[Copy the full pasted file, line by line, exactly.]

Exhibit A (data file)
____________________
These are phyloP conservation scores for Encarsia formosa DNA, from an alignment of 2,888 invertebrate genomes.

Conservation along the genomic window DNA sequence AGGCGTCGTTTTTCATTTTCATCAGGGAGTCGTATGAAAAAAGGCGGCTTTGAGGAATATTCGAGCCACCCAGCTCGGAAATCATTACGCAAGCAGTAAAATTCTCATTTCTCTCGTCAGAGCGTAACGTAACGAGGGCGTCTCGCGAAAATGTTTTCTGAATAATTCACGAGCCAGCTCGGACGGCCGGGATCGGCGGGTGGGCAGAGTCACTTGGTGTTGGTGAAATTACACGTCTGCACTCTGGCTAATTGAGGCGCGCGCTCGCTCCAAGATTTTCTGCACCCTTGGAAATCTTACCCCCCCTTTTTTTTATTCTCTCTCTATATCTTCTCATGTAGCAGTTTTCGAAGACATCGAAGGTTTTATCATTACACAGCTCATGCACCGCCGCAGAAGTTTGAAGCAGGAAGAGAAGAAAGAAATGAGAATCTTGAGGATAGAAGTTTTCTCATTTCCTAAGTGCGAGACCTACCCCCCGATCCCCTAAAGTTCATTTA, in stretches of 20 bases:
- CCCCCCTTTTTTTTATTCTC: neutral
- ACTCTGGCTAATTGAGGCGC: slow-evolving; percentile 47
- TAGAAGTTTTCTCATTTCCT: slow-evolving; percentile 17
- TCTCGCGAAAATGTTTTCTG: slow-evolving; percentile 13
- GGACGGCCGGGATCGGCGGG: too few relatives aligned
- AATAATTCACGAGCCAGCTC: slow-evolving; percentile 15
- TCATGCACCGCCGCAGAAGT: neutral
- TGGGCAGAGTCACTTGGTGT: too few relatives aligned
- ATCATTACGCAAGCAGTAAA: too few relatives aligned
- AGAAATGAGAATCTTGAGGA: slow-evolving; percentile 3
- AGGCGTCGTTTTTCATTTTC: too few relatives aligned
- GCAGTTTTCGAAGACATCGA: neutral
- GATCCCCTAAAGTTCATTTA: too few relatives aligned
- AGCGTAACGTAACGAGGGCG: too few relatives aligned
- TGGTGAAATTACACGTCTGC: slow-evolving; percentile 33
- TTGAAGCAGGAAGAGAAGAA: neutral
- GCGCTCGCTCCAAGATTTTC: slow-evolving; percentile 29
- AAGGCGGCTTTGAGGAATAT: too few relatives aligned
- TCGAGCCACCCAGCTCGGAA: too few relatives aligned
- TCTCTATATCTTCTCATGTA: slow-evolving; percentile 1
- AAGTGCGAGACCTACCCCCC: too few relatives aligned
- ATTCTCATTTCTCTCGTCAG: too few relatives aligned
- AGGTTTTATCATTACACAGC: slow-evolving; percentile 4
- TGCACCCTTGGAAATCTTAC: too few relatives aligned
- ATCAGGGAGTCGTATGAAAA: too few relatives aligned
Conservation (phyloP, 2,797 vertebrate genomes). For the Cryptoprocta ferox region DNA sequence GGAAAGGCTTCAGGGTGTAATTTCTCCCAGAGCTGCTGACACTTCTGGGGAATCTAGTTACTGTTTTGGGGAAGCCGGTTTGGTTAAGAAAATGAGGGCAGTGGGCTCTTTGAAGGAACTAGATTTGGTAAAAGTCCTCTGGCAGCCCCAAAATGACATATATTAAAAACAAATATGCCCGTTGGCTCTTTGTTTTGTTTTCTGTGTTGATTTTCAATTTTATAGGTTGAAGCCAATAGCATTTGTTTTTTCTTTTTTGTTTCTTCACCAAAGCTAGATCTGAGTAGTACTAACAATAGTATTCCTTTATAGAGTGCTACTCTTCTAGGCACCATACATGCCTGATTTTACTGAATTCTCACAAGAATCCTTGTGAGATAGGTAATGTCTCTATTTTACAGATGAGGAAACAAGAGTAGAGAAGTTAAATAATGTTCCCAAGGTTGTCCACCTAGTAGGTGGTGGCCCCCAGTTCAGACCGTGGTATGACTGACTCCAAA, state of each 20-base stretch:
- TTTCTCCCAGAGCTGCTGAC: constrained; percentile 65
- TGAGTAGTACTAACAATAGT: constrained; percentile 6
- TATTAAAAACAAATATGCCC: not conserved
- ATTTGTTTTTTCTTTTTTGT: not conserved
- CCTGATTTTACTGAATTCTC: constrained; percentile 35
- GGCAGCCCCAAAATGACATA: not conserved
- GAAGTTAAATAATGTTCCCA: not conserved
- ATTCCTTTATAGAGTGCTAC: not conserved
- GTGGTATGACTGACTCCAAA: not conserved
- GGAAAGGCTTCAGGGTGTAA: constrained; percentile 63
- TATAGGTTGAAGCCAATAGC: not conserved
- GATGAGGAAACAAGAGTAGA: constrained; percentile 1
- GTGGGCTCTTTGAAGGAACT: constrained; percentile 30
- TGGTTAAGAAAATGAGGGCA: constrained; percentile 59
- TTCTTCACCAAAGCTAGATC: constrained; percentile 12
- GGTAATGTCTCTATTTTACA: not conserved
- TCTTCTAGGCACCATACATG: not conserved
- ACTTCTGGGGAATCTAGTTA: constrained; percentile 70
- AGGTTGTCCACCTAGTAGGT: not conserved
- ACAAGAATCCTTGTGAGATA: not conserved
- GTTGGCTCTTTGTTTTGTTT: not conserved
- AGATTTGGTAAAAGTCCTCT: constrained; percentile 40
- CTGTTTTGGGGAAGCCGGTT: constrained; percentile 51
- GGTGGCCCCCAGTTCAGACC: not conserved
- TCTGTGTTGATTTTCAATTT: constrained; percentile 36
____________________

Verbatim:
These are phyloP conservation scores for Encarsia formosa DNA, from an alignment of 2,888 invertebrate genomes.

Conservation along the genomic window DNA sequence AGGCGTCGTTTTTCATTTTCATCAGGGAGTCGTATGAAAAAAGGCGGCTTTGAGGAATATTCGAGCCACCCAGCTCGGAAATCATTACGCAAGCAGTAAAATTCTCATTTCTCTCGTCAGAGCGTAACGTAACGAGGGCGTCTCGCGAAAATGTTTTCTGAATAATTCACGAGCCAGCTCGGACGGCCGGGATCGGCGGGTGGGCAGAGTCACTTGGTGTTGGTGAAATTACACGTCTGCACTCTGGCTAATTGAGGCGCGCGCTCGCTCCAAGATTTTCTGCACCCTTGGAAATCTTACCCCCCCTTTTTTTTATTCTCTCTCTATATCTTCTCATGTAGCAGTTTTCGAAGACATCGAAGGTTTTATCATTACACAGCTCATGCACCGCCGCAGAAGTTTGAAGCAGGAAGAGAAGAAAGAAATGAGAATCTTGAGGATAGAAGTTTTCTCATTTCCTAAGTGCGAGACCTACCCCCCGATCCCCTAAAGTTCATTTA, in stretches of 20 bases:
- CCCCCCTTTTTTTTATTCTC: neutral
- ACTCTGGCTAATTGAGGCGC: slow-evolving; percentile 47
- TAGAAGTTTTCTCATTTCCT: slow-evolving; percentile 17
- TCTCGCGAAAATGTTTTCTG: slow-evolving; percentile 13
- GGACGGCCGGGATCGGCGGG: too few relatives aligned
- AATAATTCACGAGCCAGCTC: slow-evolving; percentile 15
- TCATGCACCGCCGCAGAAGT: neutral
- TGGGCAGAGTCACTTGGTGT: too few relatives aligned
- ATCATTACGCAAGCAGTAAA: too few relatives aligned
- AGAAATGAGAATCTTGAGGA: slow-evolving; percentile 3
- AGGCGTCGTTTTTCATTTTC: too few relatives aligned
- GCAGTTTTCGAAGACATCGA: neutral
- GATCCCCTAAAGTTCATTTA: too few relatives aligned
- AGCGTAACGTAACGAGGGCG: too few relatives aligned
- TGGTGAAATTACACGTCTGC: slow-evolving; percentile 33
- TTGAAGCAGGAAGAGAAGAA: neutral
- GCGCTCGCTCCAAGATTTTC: slow-evolving; percentile 29
- AAGGCGGCTTTGAGGAATAT: too few relatives aligned
- TCGAGCCACCCAGCTCGGAA: too few relatives aligned
- TCTCTATATCTTCTCATGTA: slow-evolving; percentile 1
- AAGTGCGAGACCTACCCCCC: too few relatives aligned
- ATTCTCATTTCTCTCGTCAG: too few relatives aligned
- AGGTTTTATCATTACACAGC: slow-evolving; percentile 4
- TGCACCCTTGGAAATCTTAC: too few relatives aligned
- ATCAGGGAGTCGTATGAAAA: too few relatives aligned
Conservation (phyloP, 2,797 vertebrate genomes). For the Cryptoprocta ferox region DNA sequence GGAAAGGCTTCAGGGTGTAATTTCTCCCAGAGCTGCTGACACTTCTGGGGAATCTAGTTACTGTTTTGGGGAAGCCGGTTTGGTTAAGAAAATGAGGGCAGTGGGCTCTTTGAAGGAACTAGATTTGGTAAAAGTCCTCTGGCAGCCCCAAAATGACATATATTAAAAACAAATATGCCCGTTGGCTCTTTGTTTTGTTTTCTGTGTTGATTTTCAATTTTATAGGTTGAAGCCAATAGCATTTGTTTTTTCTTTTTTGTTTCTTCACCAAAGCTAGATCTGAGTAGTACTAACAATAGTATTCCTTTATAGAGTGCTACTCTTCTAGGCACCATACATGCCTGATTTTACTGAATTCTCACAAGAATCCTTGTGAGATAGGTAATGTCTCTATTTTACAGATGAGGAAACAAGAGTAGAGAAGTTAAATAATGTTCCCAAGGTTGTCCACCTAGTAGGTGGTGGCCCCCAGTTCAGACCGTGGTATGACTGACTCCAAA, state of each 20-base stretch:
- TTTCTCCCAGAGCTGCTGAC: constrained; percentile 65
- TGAGTAGTACTAACAATAGT: constrained; percentile 6
- TATTAAAAACAAATATGCCC: not conserved
- ATTTGTTTTTTCTTTTTTGT: not conserved
- CCTGATTTTACTGAATTCTC: constrained; percentile 35
- GGCAGCCCCAAAATGACATA: not conserved
- GAAGTTAAATAATGTTCCCA: not conserved
- ATTCCTTTATAGAGTGCTAC: not conserved
- GTGGTATGACTGACTCCAAA: not conserved
- GGAAAGGCTTCAGGGTGTAA: constrained; percentile 63
- TATAGGTTGAAGCCAATAGC: not conserved
- GATGAGGAAACAAGAGTAGA: constrained; percentile 1
- GTGGGCTCTTTGAAGGAACT: constrained; percentile 30
- TGGTTAAGAAAATGAGGGCA: constrained; percentile 59
- TTCTTCACCAAAGCTAGATC: constrained; percentile 12
- GGTAATGTCTCTATTTTACA: not conserved
- TCTTCTAGGCACCATACATG: not conserved
- ACTTCTGGGGAATCTAGTTA: constrained; percentile 70
- AGGTTGTCCACCTAGTAGGT: not conserved
- ACAAGAATCCTTGTGAGATA: not conserved
- GTTGGCTCTTTGTTTTGTTT: not conserved
- AGATTTGGTAAAAGTCCTCT: constrained; percentile 40
- CTGTTTTGGGGAAGCCGGTT: constrained; percentile 51
- GGTGGCCCCCAGTTCAGACC: not conserved
- TCTGTGTTGATTTTCAATTT: constrained; percentile 36